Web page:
Jan M. van Ruitenbeek, Kamerlingh Onnes Laboratorium

Jeudi 31 Janvier 2013, 14h
Amphi Howleck, Esc C, 1ème etage

The Noise is the Signal : Shot Noise as a Tool for Investigating Atomic and Molecular Nanowires

Jan M. van Ruitenbeek
Kamerlingh Onnes Laboratorium, Universiteit Leiden, PO Box 9504, 2300 RA Leiden, The Netherlands

Shot noise is the intrinsic noise in an electron current arising from the discrete character of the electron charge. It carries information on the quantum mechanical electronic structure of nanoscale conductors. In atomic wires shot noise can be exploited for obtaining information on the number of conductance channels and their transmission probability. We have applied shot noise analysis to single-molecule junctions.
The outstanding property that distinguishes a molecule from a quantum dot is its floppy character. This leads to the observation of electron scattering on vibration modes of the molecule, known as Inelastic Electron Tunneling Spectroscopy (IETS). While IETS is now being exploited by many groups for the study and characterization of metal-molecule junctions, the influence of inelastic scattering is expected to affect electron transport more deeply. The conductance can be viewed as the first moment in the probability distribution of a charge q being transmitted through the junction during a given period of time. The second moment is the shot noise in the current. For bias voltages above the vibration mode energy corrections to shot noise have been predicted. We present the first experimental confirmation of these predictions [1] and we argue that the results can be understood in terms of two-electron effects.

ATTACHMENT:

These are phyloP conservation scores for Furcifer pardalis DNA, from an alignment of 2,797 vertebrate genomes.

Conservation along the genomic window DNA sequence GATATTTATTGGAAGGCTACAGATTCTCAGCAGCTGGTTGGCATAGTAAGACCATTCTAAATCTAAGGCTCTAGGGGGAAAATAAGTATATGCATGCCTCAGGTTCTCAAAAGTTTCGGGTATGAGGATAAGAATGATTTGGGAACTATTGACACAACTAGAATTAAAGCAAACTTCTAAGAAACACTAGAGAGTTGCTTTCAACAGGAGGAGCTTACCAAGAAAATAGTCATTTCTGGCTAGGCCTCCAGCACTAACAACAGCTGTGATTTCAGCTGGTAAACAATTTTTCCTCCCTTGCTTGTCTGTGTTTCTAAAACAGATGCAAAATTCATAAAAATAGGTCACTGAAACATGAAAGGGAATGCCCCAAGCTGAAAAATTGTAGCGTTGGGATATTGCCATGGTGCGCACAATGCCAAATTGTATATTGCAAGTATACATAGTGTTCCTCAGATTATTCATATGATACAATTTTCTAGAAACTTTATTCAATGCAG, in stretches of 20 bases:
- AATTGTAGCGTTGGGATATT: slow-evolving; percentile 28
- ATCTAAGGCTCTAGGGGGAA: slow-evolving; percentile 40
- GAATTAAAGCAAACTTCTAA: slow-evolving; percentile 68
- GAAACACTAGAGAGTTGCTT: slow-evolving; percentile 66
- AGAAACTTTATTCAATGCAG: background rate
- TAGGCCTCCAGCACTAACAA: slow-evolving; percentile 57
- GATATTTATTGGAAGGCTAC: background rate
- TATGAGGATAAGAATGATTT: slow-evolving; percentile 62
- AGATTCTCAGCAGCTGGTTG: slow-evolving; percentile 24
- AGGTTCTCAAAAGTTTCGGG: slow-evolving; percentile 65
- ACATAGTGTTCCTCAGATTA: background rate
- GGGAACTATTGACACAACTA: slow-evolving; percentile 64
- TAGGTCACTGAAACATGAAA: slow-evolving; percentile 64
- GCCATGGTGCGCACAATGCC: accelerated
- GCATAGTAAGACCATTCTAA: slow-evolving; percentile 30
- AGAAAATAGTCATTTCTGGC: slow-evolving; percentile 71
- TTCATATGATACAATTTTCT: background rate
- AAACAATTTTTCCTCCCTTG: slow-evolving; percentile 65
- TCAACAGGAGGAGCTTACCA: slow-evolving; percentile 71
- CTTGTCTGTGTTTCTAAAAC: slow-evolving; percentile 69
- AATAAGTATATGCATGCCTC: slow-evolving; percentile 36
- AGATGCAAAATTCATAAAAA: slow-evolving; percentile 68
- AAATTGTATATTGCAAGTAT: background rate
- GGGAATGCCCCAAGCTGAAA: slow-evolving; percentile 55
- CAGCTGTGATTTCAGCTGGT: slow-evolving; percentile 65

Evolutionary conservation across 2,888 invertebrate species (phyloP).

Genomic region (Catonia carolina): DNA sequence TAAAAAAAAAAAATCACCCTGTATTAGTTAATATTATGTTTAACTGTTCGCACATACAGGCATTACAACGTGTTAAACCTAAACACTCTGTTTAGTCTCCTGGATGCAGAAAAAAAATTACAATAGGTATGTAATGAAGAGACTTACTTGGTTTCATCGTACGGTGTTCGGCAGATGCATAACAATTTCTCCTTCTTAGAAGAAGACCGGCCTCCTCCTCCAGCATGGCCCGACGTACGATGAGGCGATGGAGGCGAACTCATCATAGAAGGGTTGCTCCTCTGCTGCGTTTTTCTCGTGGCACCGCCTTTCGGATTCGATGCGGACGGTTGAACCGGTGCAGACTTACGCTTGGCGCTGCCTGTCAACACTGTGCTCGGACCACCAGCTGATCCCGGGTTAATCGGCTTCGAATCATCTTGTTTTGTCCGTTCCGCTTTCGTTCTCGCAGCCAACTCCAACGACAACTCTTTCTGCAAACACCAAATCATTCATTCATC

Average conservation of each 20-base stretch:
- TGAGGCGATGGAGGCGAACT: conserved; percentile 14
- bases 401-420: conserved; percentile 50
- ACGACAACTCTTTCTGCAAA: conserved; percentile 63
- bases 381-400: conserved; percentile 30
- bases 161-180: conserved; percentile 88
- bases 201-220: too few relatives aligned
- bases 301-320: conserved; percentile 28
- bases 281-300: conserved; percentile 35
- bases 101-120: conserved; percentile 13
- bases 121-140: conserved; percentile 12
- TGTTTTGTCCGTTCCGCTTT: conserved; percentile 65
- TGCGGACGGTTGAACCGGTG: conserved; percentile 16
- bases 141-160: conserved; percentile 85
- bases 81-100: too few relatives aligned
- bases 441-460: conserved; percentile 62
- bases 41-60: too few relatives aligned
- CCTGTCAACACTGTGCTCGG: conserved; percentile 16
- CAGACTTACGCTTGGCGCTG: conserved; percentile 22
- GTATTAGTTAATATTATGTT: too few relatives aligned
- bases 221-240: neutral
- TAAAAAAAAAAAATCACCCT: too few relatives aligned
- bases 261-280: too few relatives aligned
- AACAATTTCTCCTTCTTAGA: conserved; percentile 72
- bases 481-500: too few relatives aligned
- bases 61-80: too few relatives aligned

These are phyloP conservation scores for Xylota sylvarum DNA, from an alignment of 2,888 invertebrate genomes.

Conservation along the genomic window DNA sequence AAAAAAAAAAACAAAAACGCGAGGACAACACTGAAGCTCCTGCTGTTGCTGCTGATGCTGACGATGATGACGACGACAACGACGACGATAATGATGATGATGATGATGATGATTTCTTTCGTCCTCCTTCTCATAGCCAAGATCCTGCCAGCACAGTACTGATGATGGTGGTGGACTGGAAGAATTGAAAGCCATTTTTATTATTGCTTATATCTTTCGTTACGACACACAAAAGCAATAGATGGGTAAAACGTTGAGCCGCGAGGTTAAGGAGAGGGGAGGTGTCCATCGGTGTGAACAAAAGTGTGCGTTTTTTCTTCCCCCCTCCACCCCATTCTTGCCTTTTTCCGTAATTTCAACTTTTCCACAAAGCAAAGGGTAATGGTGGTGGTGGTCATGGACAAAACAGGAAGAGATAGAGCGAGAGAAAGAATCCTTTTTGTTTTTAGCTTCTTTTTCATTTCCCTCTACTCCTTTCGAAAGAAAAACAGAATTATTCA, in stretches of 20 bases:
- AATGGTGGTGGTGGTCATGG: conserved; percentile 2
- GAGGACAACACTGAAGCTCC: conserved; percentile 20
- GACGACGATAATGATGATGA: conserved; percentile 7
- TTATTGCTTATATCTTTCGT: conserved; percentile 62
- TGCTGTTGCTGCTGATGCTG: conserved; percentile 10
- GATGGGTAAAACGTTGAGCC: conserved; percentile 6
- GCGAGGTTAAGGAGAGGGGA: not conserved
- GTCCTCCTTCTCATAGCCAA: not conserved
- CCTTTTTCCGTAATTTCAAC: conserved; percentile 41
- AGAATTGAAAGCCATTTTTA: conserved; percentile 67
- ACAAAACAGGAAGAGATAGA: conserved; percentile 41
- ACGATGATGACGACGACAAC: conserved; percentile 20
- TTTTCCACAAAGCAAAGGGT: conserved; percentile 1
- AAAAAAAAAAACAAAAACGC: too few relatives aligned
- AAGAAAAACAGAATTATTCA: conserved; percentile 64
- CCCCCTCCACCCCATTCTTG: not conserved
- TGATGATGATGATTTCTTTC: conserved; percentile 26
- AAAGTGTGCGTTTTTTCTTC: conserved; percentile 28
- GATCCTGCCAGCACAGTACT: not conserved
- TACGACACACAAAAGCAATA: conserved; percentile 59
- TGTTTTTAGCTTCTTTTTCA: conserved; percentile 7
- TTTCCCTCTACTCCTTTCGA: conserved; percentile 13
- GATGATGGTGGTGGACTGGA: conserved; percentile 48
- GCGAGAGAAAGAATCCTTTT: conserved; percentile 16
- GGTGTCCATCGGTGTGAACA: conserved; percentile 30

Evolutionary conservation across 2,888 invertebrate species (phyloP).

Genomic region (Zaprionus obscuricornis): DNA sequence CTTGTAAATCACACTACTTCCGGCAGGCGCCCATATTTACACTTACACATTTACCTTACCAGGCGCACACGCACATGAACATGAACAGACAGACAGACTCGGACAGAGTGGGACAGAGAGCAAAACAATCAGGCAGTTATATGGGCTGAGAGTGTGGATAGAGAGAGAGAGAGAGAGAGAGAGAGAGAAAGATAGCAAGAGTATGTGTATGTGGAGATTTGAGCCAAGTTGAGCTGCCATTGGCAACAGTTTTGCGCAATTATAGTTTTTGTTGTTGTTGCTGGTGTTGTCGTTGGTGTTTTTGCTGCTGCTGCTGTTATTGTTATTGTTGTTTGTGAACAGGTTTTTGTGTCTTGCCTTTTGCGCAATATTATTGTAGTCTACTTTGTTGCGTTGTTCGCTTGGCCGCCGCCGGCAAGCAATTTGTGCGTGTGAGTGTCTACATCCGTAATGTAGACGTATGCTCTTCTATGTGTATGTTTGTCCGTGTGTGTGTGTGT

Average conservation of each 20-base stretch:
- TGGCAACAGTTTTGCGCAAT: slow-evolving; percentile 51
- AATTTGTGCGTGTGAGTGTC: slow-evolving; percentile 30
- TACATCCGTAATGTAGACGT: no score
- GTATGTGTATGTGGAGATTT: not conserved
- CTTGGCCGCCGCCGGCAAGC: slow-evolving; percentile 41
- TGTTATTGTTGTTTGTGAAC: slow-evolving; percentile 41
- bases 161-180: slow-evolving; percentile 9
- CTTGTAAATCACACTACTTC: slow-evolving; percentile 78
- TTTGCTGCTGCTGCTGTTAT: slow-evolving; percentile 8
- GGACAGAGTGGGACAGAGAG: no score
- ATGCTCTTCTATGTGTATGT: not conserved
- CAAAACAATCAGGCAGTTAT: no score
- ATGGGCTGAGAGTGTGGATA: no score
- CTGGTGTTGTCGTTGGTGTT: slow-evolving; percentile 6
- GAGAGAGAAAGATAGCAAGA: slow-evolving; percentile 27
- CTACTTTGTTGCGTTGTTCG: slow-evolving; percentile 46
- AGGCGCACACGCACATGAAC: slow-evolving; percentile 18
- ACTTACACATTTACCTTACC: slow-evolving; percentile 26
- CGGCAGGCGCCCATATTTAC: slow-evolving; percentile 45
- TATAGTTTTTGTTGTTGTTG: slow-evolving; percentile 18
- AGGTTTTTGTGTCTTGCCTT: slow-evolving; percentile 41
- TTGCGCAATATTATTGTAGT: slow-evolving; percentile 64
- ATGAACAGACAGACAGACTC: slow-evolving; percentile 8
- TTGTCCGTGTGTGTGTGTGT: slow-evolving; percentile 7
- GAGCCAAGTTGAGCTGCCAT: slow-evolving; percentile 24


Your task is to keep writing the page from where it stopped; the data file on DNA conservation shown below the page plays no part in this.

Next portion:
[1] M. Kumar, R. Avriller, A. Levy Yeyati, and J.M. van Ruitenbeek, Phys. Rev. Lett. 108, 146602 (2012).

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